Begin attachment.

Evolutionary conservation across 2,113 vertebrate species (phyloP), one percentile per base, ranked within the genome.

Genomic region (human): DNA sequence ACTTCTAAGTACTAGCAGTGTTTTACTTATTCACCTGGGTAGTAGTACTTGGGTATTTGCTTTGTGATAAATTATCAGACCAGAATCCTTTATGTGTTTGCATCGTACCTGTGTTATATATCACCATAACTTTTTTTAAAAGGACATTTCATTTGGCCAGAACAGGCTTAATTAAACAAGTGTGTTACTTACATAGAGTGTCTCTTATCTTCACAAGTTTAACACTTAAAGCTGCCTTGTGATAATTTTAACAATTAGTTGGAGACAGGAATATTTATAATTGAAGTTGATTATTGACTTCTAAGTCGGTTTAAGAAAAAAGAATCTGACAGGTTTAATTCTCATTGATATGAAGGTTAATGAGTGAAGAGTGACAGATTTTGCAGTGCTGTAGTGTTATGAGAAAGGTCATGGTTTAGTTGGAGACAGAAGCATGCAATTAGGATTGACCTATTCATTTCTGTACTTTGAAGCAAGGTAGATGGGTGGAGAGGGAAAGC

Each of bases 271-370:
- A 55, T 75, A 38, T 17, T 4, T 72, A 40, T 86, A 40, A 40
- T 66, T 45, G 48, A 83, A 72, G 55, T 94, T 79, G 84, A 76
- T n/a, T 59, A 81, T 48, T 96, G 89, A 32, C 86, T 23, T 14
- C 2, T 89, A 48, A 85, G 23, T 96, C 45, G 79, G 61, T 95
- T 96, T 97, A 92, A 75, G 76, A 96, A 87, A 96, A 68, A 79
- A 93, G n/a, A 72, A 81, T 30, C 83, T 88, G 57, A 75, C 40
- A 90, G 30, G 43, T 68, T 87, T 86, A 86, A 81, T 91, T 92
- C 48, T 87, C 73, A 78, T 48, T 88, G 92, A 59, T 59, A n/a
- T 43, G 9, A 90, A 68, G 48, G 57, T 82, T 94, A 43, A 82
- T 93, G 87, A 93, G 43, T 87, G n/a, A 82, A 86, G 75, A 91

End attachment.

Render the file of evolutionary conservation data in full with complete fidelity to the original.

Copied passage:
Evolutionary conservation across 2,113 vertebrate species (phyloP), one percentile per base, ranked within the genome.

Genomic region (human): DNA sequence ACTTCTAAGTACTAGCAGTGTTTTACTTATTCACCTGGGTAGTAGTACTTGGGTATTTGCTTTGTGATAAATTATCAGACCAGAATCCTTTATGTGTTTGCATCGTACCTGTGTTATATATCACCATAACTTTTTTTAAAAGGACATTTCATTTGGCCAGAACAGGCTTAATTAAACAAGTGTGTTACTTACATAGAGTGTCTCTTATCTTCACAAGTTTAACACTTAAAGCTGCCTTGTGATAATTTTAACAATTAGTTGGAGACAGGAATATTTATAATTGAAGTTGATTATTGACTTCTAAGTCGGTTTAAGAAAAAAGAATCTGACAGGTTTAATTCTCATTGATATGAAGGTTAATGAGTGAAGAGTGACAGATTTTGCAGTGCTGTAGTGTTATGAGAAAGGTCATGGTTTAGTTGGAGACAGAAGCATGCAATTAGGATTGACCTATTCATTTCTGTACTTTGAAGCAAGGTAGATGGGTGGAGAGGGAAAGC

Each of bases 271-370:
- A 55, T 75, A 38, T 17, T 4, T 72, A 40, T 86, A 40, A 40
- T 66, T 45, G 48, A 83, A 72, G 55, T 94, T 79, G 84, A 76
- T n/a, T 59, A 81, T 48, T 96, G 89, A 32, C 86, T 23, T 14
- C 2, T 89, A 48, A 85, G 23, T 96, C 45, G 79, G 61, T 95
- T 96, T 97, A 92, A 75, G 76, A 96, A 87, A 96, A 68, A 79
- A 93, G n/a, A 72, A 81, T 30, C 83, T 88, G 57, A 75, C 40
- A 90, G 30, G 43, T 68, T 87, T 86, A 86, A 81, T 91, T 92
- C 48, T 87, C 73, A 78, T 48, T 88, G 92, A 59, T 59, A n/a
- T 43, G 9, A 90, A 68, G 48, G 57, T 82, T 94, A 43, A 82
- T 93, G 87, A 93, G 43, T 87, G n/a, A 82, A 86, G 75, A 91